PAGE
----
The Complete Travel Guide to Railay, Thailand

by AmyBroad

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When I think of Railay, I immediately think of its relaxed vibe. It has that slow pace and authentic island feel that makes you walk that little bit slower, not care about what to wear, and maybe even inspires you to go without shoes for your time there. Even though it has been five months since our stay, I still frequently recall how content I felt sitting on the perfect sand watching the sun go down, with people around us enjoying the same scene whilst playing football with friends they had made. This was managed without Railay even being an island, which is easy to forget when it emanates that chill island vibe! It is actually a peninsula along the southern coast of Thailand, but it is cut off from Krabi by a jungle that you cannot get through by land. Keep on scrolling to read my complete travel guide to Railay!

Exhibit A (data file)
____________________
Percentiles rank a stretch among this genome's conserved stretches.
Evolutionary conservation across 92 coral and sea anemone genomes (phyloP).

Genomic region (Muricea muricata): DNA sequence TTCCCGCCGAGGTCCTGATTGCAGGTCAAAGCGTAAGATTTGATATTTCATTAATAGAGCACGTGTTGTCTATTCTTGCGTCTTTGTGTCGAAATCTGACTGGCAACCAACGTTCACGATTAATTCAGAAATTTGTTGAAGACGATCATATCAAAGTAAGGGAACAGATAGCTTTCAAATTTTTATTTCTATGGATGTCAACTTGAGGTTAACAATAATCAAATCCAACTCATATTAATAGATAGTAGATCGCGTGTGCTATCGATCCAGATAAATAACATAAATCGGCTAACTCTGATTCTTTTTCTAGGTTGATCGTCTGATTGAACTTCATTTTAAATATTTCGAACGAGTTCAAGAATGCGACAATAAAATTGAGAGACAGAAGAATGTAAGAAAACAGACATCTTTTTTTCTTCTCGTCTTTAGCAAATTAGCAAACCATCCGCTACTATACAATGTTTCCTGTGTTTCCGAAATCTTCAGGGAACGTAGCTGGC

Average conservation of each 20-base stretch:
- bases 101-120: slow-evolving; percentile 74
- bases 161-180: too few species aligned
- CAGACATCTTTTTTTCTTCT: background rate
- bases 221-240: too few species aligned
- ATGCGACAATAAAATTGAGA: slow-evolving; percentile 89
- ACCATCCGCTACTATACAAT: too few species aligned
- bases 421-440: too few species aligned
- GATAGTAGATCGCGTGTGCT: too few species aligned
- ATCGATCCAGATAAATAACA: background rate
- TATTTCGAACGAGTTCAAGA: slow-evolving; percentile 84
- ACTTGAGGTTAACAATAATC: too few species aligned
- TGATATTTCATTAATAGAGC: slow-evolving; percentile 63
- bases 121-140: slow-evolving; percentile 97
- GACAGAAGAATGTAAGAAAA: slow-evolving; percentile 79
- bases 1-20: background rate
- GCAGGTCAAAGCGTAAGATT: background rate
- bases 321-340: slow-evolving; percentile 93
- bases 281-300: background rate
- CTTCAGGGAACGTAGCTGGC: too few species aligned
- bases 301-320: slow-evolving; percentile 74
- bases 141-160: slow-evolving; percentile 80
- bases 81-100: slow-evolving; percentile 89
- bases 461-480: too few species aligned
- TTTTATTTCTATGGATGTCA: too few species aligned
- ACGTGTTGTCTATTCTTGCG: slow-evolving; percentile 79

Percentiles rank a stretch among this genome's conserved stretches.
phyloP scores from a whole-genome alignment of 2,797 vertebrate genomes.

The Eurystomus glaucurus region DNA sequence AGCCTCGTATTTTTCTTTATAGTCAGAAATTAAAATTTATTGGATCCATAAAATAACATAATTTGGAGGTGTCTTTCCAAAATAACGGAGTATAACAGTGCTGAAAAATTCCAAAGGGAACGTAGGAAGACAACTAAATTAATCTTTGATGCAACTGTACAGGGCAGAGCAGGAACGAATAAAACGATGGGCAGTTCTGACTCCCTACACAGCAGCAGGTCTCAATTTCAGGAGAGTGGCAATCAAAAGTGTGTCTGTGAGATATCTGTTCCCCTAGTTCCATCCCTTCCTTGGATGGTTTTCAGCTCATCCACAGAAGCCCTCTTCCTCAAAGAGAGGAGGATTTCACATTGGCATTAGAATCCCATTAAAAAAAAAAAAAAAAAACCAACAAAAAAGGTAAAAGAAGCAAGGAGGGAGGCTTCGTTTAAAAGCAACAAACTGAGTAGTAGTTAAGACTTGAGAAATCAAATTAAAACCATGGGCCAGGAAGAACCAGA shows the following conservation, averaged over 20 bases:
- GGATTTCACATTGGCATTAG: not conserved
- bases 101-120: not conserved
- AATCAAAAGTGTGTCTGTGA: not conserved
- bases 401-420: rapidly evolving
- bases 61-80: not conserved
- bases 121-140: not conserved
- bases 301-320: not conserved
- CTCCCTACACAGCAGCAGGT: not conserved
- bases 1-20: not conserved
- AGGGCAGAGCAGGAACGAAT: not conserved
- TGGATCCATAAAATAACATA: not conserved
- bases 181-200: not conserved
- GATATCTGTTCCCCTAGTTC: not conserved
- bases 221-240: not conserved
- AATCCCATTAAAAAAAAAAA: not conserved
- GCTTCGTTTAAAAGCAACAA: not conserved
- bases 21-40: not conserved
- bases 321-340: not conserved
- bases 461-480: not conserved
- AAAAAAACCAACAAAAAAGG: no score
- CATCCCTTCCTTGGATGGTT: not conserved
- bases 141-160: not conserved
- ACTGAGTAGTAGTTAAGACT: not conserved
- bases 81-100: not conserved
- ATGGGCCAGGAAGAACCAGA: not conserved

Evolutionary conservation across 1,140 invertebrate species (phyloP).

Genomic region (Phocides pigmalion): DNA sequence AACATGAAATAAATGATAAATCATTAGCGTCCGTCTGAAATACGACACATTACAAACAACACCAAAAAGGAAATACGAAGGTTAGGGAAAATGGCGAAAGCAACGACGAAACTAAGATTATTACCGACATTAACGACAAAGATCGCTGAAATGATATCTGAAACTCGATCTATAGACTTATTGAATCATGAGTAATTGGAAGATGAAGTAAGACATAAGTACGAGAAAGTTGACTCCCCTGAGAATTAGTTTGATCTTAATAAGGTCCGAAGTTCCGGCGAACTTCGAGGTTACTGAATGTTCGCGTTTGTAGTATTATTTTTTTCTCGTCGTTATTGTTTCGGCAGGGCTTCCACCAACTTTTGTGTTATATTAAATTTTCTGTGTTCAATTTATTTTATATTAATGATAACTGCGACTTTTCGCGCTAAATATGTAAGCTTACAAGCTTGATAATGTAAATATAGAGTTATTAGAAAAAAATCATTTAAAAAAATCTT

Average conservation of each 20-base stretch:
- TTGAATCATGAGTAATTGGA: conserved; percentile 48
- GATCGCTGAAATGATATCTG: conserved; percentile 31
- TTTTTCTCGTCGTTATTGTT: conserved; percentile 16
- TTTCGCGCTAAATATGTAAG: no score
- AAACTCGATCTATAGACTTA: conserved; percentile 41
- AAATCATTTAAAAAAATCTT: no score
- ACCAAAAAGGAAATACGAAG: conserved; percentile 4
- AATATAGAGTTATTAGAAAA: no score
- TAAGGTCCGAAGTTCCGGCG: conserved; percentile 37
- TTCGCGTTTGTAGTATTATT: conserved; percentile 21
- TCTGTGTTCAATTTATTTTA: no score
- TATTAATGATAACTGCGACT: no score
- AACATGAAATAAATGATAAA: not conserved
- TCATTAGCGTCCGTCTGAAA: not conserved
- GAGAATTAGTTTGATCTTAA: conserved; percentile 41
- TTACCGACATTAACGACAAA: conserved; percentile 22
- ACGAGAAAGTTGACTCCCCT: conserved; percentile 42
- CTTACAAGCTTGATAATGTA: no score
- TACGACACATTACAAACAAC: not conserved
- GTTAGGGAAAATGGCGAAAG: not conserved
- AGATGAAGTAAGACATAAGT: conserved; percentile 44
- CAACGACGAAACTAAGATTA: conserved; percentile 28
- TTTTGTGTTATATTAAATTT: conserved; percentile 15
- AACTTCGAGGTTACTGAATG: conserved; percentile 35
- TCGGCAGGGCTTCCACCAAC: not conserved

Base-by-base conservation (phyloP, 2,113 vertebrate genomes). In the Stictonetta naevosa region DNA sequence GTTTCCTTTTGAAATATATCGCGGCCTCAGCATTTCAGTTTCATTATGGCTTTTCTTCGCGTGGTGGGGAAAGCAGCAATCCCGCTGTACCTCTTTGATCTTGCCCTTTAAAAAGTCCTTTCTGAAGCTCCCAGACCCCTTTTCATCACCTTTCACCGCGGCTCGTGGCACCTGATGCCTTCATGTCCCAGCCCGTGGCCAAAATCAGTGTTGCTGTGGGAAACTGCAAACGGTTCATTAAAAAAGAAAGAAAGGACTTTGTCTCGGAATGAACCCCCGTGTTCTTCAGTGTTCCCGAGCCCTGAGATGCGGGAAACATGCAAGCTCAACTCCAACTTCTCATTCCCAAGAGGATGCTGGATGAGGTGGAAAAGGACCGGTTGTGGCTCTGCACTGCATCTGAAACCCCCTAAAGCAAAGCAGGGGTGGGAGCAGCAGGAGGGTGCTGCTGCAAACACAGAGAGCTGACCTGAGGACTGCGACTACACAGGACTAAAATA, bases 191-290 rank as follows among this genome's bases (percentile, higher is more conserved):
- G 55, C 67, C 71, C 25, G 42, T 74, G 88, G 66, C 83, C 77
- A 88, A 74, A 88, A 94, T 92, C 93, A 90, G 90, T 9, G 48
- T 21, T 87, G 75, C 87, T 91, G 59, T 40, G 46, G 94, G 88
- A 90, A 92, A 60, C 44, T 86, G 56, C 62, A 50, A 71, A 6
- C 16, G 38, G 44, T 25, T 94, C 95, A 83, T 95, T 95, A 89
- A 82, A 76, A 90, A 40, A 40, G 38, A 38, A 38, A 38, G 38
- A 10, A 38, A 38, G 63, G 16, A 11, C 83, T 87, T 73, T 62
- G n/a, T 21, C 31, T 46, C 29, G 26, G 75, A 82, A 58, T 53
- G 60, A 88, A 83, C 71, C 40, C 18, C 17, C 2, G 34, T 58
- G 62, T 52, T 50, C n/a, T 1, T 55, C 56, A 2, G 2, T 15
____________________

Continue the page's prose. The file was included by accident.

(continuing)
If you are going on a one-stop holiday to Railay, you can fly into Krabi airport. However our journey started out in Koh Tao, an island off the East coast of Thailand. The first and longest leg of the journey was the extremely slow boat ride that took us back to the mainland at Surat Thani. If I remember correctly the boat departed Koh Tao around 9pm, and we were woken up on arrival to the mainland at around 4am. Which was extremely long compared to the 2-3 hour comfortable journey that originally took us to Koh Tao. 

Night boat from Koh Tao to Surat Thani

Having experienced a night bus from Bangkok to Surat Thani a few weeks earlier that neither of us could sleep on, we weren’t holding out much hope of sleep on the night boat. However we were pleasantly surprised with the amount we got! We were able to lie on proper flat mattresses, and despite them being so narrow that you were pretty much face to face with your neighbour, didn’t accidentally get kicked or elbowed in the night!